Independent movie ‘First Orbit’ goes super multi-lingual with the help of IndieGoGo
Independent production house ‘The Attic Room’ has teamed up with crowd funding platform IndieGoGo www.indiegogo.com/firstorbit to seek sponsorship for the release of its innovative feature documentary film ‘First Orbit’, as a new multi-language DVD & Blu-Ray; taking the story of humanity’s first spaceflight to even more cultures across the world.
The Attic Room’s new initiative with IndieGoGo, is in direct response to requests from fans across the world for a DVD and gives them a unique chance to become part of this historic film project. Those interested can now choose from a selection of opportunities listed on the IndieGoGo site; from a $10 “First Orbit Philanthropist” credit at the end of the movie through to a larger package which includes title sponsorship of the entire film for $15,000.
First Orbit premiered with English subtitles in April 2011 to celebrate the 50th anniversary of Yuri Gagarin’s pioneering spaceflight at over 1600 crowd sourced screening events in more than 130 countries, First Orbit Director/Producer Christopher Riley says; “Our new campaign encourages fans to support the DVD release in a number of ways, one of which is by purchasing their very own on-screen credit through the indiegogo platform. We’ve been overwhelmed by the passion and interest expressed by people to bring the story of Gagarin’s flight to other cultures and languages around the planet and I really hope we can raise enough money to release a DVD and Blu-Ray of First Orbit in time for 12 April 2012”.
Soon after the film’s global premiere, Riley started receiving requests from all over the world to translate the documentary’s English subtitles into other languages. And as a result of a call to action, launched at the International Astronautical Congress in Cape Town this October, ‘First Orbit’ has now been translated into 30 languages.
This is the first time that Gagarin’s complete spaceflight, in his own words, has been transcribed and translated so widely. Transcripts of the film in all these languages are available to download for free on the project’s web site at: www.firstorbit.org/translations, for fans to use at future screenings and annual celebrations of humankind’s first spaceflight. “In the last eight weeks we’ve received translations in almost every European language as well as many Middle Eastern, Indian and Asian languages”, said Chris Riley.
Multi-language DVD or Blu-Ray copies of ‘First Orbit’ can also be pre-ordered from the IndieGoGo page to help fund manufacturing of the discs. Chris Riley says; “As soon as we launched the call to action for crowd sourcing our translations, we began to receive requests for the film to be released on DVD; which I guess for many people around the world is still the easiest way of watching the film”.
Notes To Editors
Christopher Riley Director and Producer – First Orbit, worked on data from NASA’s Spacelab 1 project, flown on an early Shuttle mission, for his Ph.D. at Imperial College, University of London before embarking on a career making science documentaries for the BBC. He has worked with the NASA film archive for the past fifteen years on projects ranging from the BBC’s landmark series ‘The Planets’ to the highly acclaimed feature documentary film ‘In the Shadow of the Moon ’. He created his first video installation from this material for the 40th anniversary of the first Moon landing during the summer of 2009. ‘Apollo Raw and Uncut ’ played in gallery spaces in London and Montreal and was the first time the entire 23 hours of Apollo mission flight film archive and been screening in public.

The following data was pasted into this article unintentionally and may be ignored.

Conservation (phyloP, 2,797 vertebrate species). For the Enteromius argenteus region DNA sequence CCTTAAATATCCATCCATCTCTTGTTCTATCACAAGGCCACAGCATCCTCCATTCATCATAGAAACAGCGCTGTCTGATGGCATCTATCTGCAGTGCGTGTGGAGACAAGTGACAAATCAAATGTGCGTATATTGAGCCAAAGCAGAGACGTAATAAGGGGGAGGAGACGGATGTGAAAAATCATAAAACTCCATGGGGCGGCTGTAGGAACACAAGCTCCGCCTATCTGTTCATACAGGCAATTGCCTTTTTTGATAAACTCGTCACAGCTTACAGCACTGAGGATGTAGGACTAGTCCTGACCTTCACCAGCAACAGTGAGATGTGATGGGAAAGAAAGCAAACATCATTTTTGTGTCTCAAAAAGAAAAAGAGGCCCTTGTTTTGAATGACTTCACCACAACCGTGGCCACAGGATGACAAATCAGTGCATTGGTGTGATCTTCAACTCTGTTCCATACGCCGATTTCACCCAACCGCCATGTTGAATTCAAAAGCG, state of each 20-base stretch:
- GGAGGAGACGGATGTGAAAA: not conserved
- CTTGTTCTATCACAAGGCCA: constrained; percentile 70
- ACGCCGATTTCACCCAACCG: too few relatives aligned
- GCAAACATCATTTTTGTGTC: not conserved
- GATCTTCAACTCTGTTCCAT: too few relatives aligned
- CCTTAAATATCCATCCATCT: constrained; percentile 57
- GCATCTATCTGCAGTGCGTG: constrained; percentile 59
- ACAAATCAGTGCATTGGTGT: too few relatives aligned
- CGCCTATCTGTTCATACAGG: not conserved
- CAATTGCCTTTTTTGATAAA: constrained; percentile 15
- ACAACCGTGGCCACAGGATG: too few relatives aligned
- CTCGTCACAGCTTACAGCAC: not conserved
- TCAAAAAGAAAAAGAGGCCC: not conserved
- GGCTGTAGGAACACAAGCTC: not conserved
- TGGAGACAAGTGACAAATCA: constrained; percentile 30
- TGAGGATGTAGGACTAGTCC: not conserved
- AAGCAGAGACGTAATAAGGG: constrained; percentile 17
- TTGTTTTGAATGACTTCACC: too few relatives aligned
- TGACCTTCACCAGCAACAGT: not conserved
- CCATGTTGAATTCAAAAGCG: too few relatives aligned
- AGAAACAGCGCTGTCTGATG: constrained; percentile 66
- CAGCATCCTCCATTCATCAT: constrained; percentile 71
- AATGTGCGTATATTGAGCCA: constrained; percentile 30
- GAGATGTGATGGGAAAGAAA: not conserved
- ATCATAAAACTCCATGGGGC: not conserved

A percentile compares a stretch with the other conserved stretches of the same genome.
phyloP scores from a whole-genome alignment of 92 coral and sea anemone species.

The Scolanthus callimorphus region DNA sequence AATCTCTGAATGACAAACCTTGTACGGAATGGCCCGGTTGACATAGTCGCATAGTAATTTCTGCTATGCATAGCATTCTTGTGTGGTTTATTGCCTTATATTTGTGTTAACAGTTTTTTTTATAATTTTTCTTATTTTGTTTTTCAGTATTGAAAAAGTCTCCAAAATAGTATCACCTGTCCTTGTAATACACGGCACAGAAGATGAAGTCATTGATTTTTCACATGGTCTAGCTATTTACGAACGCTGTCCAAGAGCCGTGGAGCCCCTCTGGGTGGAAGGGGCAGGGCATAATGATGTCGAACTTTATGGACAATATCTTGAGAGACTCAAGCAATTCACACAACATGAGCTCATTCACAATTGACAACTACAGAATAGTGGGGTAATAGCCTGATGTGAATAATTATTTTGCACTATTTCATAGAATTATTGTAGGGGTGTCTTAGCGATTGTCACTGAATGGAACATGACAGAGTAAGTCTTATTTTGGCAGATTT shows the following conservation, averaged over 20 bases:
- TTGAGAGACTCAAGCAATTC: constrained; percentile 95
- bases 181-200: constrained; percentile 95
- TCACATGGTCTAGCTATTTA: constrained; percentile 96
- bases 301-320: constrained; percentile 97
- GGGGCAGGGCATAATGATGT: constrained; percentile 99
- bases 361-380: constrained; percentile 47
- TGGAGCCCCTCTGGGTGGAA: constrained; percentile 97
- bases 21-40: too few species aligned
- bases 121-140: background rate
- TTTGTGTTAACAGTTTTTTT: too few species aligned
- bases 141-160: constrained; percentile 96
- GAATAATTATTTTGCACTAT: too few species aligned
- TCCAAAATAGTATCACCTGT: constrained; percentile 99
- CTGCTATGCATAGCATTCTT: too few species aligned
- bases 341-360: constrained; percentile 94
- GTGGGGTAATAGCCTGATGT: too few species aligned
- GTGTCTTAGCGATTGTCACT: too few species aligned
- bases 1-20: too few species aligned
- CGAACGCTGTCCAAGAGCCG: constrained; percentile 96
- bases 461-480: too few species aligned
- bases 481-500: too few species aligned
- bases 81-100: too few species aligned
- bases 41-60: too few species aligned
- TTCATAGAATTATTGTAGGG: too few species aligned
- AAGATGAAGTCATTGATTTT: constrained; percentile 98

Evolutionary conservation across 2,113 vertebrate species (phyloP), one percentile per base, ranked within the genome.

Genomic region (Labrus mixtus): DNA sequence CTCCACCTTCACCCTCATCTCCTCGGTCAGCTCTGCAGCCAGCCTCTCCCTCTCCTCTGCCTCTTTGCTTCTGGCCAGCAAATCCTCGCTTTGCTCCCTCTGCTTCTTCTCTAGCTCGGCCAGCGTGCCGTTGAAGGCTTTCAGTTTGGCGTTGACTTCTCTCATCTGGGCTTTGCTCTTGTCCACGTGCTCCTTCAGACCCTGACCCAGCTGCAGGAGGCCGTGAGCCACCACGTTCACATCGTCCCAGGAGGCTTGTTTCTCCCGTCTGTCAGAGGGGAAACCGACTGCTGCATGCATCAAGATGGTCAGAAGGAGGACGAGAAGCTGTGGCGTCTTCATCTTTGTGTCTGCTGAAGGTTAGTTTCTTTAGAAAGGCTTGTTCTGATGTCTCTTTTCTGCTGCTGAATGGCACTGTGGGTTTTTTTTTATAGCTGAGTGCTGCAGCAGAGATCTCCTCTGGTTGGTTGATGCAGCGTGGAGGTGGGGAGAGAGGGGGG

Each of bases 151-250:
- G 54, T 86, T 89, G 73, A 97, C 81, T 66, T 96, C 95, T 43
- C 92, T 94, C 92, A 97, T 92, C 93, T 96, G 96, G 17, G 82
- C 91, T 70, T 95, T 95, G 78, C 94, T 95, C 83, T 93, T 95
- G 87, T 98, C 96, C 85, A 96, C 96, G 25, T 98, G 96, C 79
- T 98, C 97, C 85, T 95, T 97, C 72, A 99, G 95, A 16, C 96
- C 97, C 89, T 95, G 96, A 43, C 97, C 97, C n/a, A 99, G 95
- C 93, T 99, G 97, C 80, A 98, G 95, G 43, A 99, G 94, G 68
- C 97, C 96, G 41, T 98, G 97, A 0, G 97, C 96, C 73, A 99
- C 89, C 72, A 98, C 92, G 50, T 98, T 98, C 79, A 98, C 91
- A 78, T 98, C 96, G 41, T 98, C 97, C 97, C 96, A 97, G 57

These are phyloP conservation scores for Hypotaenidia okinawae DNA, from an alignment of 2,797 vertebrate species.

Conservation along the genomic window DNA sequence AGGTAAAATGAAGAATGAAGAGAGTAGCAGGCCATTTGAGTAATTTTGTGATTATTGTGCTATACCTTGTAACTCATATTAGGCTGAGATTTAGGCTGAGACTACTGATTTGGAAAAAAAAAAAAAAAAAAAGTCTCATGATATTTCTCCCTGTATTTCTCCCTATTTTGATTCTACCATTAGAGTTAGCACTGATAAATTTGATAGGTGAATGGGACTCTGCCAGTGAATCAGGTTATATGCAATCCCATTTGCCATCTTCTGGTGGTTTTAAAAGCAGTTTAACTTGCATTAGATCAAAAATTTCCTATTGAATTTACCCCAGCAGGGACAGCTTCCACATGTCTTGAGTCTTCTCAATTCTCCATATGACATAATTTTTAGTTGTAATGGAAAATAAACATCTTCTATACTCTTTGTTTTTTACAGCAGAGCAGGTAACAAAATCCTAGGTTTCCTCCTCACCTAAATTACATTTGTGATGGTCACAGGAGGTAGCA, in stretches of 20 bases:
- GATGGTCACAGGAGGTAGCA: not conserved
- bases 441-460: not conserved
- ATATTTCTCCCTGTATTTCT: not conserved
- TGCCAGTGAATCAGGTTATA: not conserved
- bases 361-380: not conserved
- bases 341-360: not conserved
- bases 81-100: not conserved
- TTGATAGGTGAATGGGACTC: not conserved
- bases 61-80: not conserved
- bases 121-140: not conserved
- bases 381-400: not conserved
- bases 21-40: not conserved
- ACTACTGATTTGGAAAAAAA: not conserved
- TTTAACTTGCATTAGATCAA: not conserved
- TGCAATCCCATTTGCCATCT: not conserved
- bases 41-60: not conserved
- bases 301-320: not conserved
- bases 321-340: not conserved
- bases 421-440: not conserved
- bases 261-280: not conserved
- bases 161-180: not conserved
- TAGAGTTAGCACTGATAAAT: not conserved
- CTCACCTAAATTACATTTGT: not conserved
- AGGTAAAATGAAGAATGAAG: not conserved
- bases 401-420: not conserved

Paolo Nespoli Director of Photography – First Orbit, is a European Space Agency astronaut. He was born the year that Sputnik was launched and went on to study aerospace engineering in both Milan and New York. Paolo was selected as an astronaut in 1998 and made his first space flight onboard Space Shuttle Discovery (STS-120) in October 2007 on a 15 day mission working on construction of the International Space Station. He returned to the Space Station in December 2010 as a member of Expedition 26 for a six month stay in orbit, conducting experiments in fluid physics, radiation, biology and technology demonstrations, as well as public outreach work like the First Orbit project.
First Orbit was made in collaboration with the European Space Agency, and the Expedition 26/27 crew of the International Space Station.
The film ‘First Orbit’ was created by matching the orbital path of the International Space Station, as closely as possible, to that of Gagarin's Vostok 1 spaceship.
The film can be seen theatrically on the 12 April at one of more than 200 “Yuri's Night” parties being held around the World to celebrate the 50th Anniversary of human space flight. For more information visit www.firstorbit.org
Yuri Gagarin & Vostok 1
Yuri Alekseyevich Gagarin was a Soviet cosmonaut who, on 12 April 1961, became the first human to journey into outer space, launching to orbit aboard the Vostok 1 spacecraft. His call sign for the flight was 'Cedar' - meaning Siberian Pine. Ground Control referred to themselves as Dawn.
His pioneering flight around the world took 108 minutes.
Unsure of the effect of space flight on a human being, the spacecraft's controls were run by an automatic system, with Gagarin only permitted to take control in an emergency.
The flight of Vostok 1 began at 06:07 Universal Time (UT), boosted into orbit by a Vostok-K series rocket.
Since the Vostok capsule's parachute landing system was deemed too rough for a cosmonaut to risk Gagarin ejected whilst still seven kilometres above the ground. He made his final descent on his own parachute and landed back on Earth 108 minutes after launch.
He was back on Earth having flown right around the Earth by 07:55 UT.
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